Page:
There are 89 NRICH Mathematical resources connected to Time, you may find related items under Measuring and calculating with units.Broad Topics > Measuring and calculating with units > Time
Try this matching game which will help you recognise different ways of saying the same time interval.
Look at the changes in results on some of the athletics track events at the Olympic Games in 1908 and 1948. Compare the results for 2012.
Can you put these mixed-up times in order? You could arrange them in a circle.
Can you put these times on the clocks in order? You might like to arrange them in a circle.
Can you place these quantities in order from smallest to largest?
These pictures show some different activities that you may get up to during a day. What order would you do them in?
Try this version of Snap with a friend - do you know the order of the days of the week?
This is a game for two players. Can you find out how to be the first to get to 12 o'clock?
Here's a chance to work with large numbers...
My measurements have got all jumbled up! Swap them around and see if you can find a combination where every measurement is valid.
These clocks have only one hand, but can you work out what time they are showing from the information?
Two engines, at opposite ends of a single track railway line, set off towards one another just as a fly, sitting on the front of one of the engines, sets off flying along the railway line...
A bus route has a total duration of 40 minutes. Every 10 minutes, two buses set out, one from each end. How many buses will one bus meet on its way from one end to the other end?
A train leaves on time. After it has gone 8 miles (at 33mph) the driver looks at his watch and sees that the hour hand is exactly over the minute hand. When did the train leave the station?
On a digital clock showing 24 hour time, over a whole day, how many times does a 5 appear? Is it the same number for a 12 hour clock over a whole day?
A messenger runs from the rear to the head of a marching column and back. When he gets back, the rear is where the head was when he set off. What is the ratio of his speed to that of the column?
These clocks have been reflected in a mirror. What times do they say?
A simplified account of special relativity and the twins paradox.
Stuart's watch loses two minutes every hour. Adam's watch gains one minute every hour. Use the information to work out what time (the real time) they arrived at the airport.
How far have these students walked by the time the teacher's car reaches them after their bus broke down?
On a digital 24 hour clock, at certain times, all the digits are consecutive. How many times like this are there between midnight and 7 a.m.?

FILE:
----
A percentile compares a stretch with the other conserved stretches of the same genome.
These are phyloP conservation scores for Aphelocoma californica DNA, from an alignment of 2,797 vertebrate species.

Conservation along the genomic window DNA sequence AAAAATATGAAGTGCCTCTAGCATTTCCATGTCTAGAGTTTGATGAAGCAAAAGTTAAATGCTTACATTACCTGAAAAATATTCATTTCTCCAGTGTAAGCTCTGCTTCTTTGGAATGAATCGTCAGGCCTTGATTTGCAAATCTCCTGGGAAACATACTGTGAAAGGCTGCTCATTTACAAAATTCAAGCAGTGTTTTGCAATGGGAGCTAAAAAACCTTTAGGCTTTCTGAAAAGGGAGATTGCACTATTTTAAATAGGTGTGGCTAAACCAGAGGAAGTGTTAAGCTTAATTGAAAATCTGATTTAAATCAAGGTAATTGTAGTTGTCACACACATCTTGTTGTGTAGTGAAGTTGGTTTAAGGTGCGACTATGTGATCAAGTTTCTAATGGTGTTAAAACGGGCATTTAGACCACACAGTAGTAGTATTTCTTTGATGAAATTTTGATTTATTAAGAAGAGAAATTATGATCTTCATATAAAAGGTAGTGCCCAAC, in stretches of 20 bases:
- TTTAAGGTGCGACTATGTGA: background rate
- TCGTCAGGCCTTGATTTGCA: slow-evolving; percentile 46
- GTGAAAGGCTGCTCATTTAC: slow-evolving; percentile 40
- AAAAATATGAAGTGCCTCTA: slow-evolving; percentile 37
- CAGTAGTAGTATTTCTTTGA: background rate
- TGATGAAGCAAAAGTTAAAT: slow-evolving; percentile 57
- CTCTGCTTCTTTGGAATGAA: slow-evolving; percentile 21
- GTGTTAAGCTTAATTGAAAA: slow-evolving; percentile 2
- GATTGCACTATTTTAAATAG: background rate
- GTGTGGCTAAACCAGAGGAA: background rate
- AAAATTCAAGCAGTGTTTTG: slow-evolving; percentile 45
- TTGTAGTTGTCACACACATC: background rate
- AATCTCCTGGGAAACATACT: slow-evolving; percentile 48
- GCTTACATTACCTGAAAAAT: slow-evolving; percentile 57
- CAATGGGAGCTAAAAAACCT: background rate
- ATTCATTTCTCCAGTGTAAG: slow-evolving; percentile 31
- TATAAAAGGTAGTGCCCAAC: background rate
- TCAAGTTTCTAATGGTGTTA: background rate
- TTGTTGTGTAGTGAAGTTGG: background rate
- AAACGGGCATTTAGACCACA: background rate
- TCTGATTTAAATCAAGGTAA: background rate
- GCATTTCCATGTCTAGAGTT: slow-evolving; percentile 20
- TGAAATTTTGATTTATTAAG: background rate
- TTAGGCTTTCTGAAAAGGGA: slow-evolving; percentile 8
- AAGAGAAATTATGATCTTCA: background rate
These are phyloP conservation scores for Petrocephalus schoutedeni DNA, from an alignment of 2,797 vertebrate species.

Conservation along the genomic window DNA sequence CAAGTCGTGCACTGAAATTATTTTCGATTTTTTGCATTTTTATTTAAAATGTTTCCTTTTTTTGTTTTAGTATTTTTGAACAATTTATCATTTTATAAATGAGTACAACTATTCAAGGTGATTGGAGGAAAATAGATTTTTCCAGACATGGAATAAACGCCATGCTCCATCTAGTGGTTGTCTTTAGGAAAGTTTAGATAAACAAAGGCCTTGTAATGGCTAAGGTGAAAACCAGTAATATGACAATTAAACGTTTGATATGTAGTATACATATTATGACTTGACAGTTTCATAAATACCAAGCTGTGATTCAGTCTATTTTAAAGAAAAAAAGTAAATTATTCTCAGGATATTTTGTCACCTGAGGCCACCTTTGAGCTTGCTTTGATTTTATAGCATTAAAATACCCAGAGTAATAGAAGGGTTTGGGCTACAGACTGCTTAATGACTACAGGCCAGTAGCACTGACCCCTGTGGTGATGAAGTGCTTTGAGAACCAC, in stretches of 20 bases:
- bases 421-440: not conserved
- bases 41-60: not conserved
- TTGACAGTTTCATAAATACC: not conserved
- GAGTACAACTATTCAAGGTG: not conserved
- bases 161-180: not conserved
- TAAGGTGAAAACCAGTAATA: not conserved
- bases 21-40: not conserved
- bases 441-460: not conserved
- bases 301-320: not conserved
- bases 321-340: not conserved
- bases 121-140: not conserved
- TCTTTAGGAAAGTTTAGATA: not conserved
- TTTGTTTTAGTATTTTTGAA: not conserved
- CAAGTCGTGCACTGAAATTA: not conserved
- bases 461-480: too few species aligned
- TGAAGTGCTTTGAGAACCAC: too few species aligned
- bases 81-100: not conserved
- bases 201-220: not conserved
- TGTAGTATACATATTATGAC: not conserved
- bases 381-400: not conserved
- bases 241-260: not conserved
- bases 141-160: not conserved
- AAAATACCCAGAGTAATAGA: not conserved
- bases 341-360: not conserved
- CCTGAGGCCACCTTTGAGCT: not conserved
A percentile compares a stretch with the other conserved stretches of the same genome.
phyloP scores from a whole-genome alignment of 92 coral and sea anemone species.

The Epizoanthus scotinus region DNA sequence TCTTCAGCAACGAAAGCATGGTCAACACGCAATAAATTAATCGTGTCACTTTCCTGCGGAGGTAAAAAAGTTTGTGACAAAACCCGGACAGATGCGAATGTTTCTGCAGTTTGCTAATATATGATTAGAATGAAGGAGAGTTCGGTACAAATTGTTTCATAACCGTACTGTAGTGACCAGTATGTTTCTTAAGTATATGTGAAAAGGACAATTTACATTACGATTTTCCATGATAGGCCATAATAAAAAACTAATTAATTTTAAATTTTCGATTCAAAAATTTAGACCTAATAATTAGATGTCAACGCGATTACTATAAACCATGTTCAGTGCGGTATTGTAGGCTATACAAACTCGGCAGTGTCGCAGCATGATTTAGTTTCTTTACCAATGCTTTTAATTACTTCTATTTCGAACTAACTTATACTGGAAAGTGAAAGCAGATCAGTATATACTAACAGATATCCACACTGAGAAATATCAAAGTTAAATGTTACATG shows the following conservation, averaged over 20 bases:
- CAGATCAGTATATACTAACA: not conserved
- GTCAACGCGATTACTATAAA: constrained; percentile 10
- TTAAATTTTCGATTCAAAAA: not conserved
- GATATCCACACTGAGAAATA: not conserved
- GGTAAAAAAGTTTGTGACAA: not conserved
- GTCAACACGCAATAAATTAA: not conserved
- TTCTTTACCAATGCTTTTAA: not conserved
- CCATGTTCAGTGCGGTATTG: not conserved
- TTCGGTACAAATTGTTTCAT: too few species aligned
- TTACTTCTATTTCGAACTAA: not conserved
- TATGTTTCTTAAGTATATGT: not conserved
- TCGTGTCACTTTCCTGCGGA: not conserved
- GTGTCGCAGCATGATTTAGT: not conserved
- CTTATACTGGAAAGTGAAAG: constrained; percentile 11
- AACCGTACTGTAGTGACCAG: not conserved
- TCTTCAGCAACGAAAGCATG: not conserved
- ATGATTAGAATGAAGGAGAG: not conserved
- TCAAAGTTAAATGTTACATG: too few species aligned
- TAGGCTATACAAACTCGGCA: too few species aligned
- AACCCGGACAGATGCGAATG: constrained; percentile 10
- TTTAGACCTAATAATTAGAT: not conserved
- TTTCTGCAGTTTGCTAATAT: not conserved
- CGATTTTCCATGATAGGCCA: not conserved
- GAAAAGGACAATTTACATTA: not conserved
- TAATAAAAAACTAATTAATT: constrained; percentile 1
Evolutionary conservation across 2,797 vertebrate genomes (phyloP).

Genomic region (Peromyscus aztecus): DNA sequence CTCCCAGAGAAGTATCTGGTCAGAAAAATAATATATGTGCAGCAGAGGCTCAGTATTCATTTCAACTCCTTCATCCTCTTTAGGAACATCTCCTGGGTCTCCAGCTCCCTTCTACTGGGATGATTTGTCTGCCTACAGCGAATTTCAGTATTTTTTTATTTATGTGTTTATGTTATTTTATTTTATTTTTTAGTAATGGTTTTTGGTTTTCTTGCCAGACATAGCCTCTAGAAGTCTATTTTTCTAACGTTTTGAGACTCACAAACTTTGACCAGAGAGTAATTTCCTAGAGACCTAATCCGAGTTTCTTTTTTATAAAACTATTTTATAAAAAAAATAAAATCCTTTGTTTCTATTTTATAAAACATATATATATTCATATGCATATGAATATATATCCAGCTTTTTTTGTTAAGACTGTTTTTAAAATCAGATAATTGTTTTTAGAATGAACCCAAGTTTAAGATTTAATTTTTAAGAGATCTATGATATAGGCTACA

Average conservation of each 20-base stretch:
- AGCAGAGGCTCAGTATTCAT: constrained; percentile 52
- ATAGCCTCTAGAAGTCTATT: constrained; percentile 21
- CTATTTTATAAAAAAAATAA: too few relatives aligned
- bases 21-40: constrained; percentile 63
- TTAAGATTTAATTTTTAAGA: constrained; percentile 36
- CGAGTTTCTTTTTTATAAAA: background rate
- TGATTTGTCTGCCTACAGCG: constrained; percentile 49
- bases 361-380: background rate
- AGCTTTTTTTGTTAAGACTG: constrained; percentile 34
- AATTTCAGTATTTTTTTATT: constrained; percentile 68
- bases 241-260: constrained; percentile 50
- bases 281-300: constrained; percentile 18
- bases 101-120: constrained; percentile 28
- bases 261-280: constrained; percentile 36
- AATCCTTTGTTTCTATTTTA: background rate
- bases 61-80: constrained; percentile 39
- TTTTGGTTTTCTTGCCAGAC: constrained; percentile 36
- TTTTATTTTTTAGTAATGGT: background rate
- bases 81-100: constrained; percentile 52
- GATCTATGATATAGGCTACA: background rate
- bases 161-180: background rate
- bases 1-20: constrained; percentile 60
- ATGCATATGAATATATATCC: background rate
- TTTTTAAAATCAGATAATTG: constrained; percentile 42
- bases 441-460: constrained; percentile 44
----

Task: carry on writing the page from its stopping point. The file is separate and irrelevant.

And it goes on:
During the third hour after midnight the hands on a clock point in the same direction (so one hand is over the top of the other). At what time, to the nearest second, does this happen?
If it takes four men one day to build a wall, how long does it take 60,000 men to build a similar wall?
Measure problems at primary level that may require resilience.
Measure problems at primary level that require careful consideration.
Measure problems for primary learners to work on with others.
Measure problems for inquiring primary learners.
In this matching game, you have to decide how long different events take.
The pages of my calendar have got mixed up. Can you sort them out?
Stop the Clock game for an adult and child. How can you make sure you always win this game?
If Tom wants to learn to cook his favourite supper, he needs to make a schedule so that everything is ready at the same time.
Can you rank these sets of quantities in order, from smallest to largest? Can you provide convincing evidence for your rankings?
Can you order pictures of the development of a frog from frogspawn and of a bean seed growing into a plant?
Can you rank these quantities in order? You may need to find out extra information or perform some experiments to justify your rankings.
This article for teachers suggests ideas for activities built around 10 and 2010.
What can you say about when these pictures were taken?
Noticing the regular movement of the Sun and the stars has led to a desire to measure time. This article for teachers and learners looks at the history of man's need to measure things.
Investigate the different distances of these car journeys and find out how long they take.
This article for teachers suggests ways in which dinosaurs can be a great context for discussing measurement.
I found these clocks in the Arts Centre at the University of Warwick intriguing - do they really need four clocks and what times would be ambiguous with only two or three of them?
Galileo, a famous inventor who lived about 400 years ago, came up with an idea similar to this for making a time measuring instrument. Can you turn your pendulum into an accurate minute timer?
This article explains how Greenwich Mean Time was established and in fact, why Greenwich in London was chosen as the standard.
Use the clocks to investigate French decimal time in this problem. Can you see how this time system worked?
Describe what Emma might be doing from these pictures of clocks which show important times in her day.
Use the interactivity to move Mr Pearson and his dog. Can you move him so that the graph shows a curve?
Can you create a story that would describe the movement of the man shown on these graphs? Use the interactivity to try out our ideas.
Use your knowledge of angles to work out how many degrees the hour and minute hands of a clock travel through in different amounts of time.
Twizzle, a female giraffe, needs transporting to another zoo. Which route will give the fastest journey?
Astronomy grew out of problems that the early civilisations had. They needed to solve problems relating to time and distance - both mathematical topics.
Read about the history behind April Fool's Day.